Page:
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More virtual currency traders seek BSP nod

MANILA, Philippines — More virtual currency exchange operators are trooping to the Bangko Sentral ng Pilipinas (BSP) to file their applications amid the ongoing efforts to regulate the fast growing but potentially risky industry.

BSP Deputy Governor Chuchi Fonacier said seven companies have expressed interest in becoming virtual currency exchange operators in the country.

“The seven in the pipeline have yet to present business model and to complete submission of required documents,” she said.

The BSP has so far allowed two companies to operate virtual currency exchanges in the country.

Bitcoin is a type of digital currency in which encryption techniques are used to regulate the generation of units of currency and verify the transfer of funds. People could buy and sell bitcoins by tapping dealers or brokers or going to bitcoin exchanges.

Holders could also look for services or goods whose merchants accept bitcoin payments.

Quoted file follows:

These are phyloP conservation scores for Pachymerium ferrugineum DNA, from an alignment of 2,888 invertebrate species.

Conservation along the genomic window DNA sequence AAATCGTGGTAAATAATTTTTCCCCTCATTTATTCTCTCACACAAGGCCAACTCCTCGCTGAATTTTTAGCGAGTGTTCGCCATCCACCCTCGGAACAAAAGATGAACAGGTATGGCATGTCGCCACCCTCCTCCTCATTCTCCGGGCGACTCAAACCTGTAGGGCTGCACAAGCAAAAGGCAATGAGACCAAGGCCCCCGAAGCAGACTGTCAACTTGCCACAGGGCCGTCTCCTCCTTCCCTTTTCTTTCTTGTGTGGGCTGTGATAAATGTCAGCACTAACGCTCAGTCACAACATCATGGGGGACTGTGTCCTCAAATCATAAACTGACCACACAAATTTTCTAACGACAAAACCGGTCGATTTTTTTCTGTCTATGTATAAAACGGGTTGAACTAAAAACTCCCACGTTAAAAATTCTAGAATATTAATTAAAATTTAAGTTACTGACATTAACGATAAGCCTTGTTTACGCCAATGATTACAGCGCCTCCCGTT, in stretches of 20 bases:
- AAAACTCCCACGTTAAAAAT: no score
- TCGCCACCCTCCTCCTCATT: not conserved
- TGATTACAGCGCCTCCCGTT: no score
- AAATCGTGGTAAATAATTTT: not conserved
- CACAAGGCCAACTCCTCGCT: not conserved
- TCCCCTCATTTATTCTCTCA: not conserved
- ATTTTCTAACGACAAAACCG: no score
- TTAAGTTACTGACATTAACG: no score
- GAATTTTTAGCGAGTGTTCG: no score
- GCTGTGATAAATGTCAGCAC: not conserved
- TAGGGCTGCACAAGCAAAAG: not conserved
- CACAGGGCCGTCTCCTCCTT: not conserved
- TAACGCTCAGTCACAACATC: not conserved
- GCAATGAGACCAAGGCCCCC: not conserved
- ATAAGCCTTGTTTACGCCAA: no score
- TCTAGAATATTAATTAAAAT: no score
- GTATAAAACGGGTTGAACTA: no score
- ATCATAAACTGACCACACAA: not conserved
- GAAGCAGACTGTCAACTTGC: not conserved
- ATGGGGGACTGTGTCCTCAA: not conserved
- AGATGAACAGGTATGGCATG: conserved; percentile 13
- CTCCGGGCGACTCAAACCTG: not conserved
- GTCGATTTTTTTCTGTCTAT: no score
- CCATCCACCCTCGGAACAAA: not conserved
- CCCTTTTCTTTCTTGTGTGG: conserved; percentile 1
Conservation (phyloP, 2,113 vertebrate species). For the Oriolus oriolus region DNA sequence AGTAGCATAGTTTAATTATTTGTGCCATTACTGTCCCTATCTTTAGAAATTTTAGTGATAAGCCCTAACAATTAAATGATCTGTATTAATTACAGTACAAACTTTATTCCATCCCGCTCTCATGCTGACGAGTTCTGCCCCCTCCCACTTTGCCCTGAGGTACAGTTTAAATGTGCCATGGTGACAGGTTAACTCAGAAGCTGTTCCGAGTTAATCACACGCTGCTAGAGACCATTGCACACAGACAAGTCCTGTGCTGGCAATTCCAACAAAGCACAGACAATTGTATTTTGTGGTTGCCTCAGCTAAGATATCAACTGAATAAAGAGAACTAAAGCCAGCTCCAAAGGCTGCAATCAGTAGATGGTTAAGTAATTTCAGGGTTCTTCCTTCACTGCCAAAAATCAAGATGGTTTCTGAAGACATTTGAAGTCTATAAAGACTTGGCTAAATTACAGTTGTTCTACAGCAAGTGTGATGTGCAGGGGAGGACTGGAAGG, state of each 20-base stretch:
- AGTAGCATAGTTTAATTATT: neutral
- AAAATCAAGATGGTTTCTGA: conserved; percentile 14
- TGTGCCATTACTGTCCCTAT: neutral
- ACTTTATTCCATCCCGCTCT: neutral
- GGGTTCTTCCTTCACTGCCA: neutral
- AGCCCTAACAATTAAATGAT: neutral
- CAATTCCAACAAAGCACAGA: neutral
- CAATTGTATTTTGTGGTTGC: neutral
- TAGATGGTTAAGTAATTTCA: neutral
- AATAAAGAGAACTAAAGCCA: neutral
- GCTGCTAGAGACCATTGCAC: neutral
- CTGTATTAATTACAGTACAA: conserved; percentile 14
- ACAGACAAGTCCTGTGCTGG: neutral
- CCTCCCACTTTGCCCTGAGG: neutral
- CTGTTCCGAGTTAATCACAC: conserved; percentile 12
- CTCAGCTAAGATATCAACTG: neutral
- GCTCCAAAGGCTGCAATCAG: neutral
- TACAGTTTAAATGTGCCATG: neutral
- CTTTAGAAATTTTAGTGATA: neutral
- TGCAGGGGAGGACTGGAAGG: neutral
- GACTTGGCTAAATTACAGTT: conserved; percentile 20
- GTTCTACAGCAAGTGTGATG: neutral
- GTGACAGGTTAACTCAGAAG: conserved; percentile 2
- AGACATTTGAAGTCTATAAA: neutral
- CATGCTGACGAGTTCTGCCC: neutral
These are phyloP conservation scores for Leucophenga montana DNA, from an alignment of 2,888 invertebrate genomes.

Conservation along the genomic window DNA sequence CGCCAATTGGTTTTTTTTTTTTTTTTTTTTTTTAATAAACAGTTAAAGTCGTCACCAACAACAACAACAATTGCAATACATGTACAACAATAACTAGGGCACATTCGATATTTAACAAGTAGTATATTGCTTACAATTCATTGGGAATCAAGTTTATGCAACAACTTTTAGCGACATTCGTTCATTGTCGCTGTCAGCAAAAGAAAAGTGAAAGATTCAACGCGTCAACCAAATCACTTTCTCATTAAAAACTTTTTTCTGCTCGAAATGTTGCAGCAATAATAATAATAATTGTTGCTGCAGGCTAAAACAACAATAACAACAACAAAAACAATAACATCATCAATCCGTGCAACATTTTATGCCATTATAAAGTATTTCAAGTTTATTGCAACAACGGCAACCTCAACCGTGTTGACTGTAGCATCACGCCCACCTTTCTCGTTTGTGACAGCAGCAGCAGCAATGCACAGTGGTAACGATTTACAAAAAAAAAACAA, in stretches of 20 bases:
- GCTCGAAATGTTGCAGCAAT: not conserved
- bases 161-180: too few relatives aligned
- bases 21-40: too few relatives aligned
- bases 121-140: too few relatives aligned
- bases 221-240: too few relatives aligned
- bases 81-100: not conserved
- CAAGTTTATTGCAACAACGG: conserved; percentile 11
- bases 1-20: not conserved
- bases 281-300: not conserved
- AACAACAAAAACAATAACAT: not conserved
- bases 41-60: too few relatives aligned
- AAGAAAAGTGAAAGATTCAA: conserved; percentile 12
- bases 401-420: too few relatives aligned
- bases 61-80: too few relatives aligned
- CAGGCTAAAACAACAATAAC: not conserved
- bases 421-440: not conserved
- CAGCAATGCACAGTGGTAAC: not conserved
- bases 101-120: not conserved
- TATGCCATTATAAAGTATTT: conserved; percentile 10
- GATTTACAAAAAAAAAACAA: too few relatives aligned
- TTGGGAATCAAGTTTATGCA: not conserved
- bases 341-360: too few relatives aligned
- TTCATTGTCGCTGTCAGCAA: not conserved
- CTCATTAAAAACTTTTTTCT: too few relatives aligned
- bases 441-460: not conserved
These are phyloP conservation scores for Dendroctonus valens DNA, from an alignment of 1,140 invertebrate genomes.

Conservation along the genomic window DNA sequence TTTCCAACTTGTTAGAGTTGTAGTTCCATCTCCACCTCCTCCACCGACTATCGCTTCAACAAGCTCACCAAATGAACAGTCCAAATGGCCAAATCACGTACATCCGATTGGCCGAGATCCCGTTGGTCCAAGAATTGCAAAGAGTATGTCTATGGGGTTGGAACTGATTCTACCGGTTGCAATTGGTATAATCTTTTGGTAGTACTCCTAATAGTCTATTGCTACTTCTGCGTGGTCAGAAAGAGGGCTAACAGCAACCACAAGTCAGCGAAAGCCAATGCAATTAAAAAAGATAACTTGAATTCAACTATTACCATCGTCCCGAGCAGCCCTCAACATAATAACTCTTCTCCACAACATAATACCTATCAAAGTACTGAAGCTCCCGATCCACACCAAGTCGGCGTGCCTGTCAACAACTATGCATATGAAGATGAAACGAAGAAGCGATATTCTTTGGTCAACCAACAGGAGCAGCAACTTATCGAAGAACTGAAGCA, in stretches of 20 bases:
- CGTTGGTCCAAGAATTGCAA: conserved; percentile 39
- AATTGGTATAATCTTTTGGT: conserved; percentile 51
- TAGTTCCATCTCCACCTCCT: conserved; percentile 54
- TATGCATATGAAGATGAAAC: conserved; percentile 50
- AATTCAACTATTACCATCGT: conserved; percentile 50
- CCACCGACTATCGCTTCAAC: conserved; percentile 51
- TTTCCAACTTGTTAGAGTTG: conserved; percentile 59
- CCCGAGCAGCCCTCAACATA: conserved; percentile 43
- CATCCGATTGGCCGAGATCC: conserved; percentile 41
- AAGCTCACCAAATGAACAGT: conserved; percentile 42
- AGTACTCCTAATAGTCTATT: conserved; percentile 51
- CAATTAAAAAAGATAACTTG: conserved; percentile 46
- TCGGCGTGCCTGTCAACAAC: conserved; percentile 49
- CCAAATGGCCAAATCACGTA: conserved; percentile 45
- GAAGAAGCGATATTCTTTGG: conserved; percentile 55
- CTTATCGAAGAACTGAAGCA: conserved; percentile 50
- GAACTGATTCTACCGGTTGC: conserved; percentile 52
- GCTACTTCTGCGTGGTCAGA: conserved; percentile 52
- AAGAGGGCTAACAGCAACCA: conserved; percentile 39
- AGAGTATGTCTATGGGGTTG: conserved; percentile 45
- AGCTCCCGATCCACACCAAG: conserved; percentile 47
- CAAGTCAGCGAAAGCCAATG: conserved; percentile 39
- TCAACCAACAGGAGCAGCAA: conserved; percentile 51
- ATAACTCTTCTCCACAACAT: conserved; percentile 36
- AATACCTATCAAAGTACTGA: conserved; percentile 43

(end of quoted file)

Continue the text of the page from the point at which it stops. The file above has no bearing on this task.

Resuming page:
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Last January, the BSP issued Circular 944 laying down the guidelines for virtual currency exchanges. It is the policy of the central bank to provide an environment that encourages financial innovation while at the same time ensure that the Philippines shall not be used for money laundering or terrorist financing activities and that the financial system and financial consumers are adequately protected.

Thus, the regulator recognizes that virtual currency systems have the potential to revolutionize delivery of financial services, particularly for payments and remittance, in view of their ability to provide faster and more economical transfer of funds, both domestic and international, and may further support financial inclusion.

The BSP required virtual currency exchange operators to register amid rapid increase in the trajectory of transaction fro from a small base.

Latest data showed the volume of bitcoin transactions in the country has more than tripled to $6.98 million per month last year from $2.09 million in 2015.

The BSP circular states virtual currency exchanges providing a facility for the conversion or exchange of fiat currency or government-issued currency to virtual currency are considered similar to remittance and transfer companies and should be covered by Republic Act 9160 or the Anti-Money Laundering Act of 2001.

 

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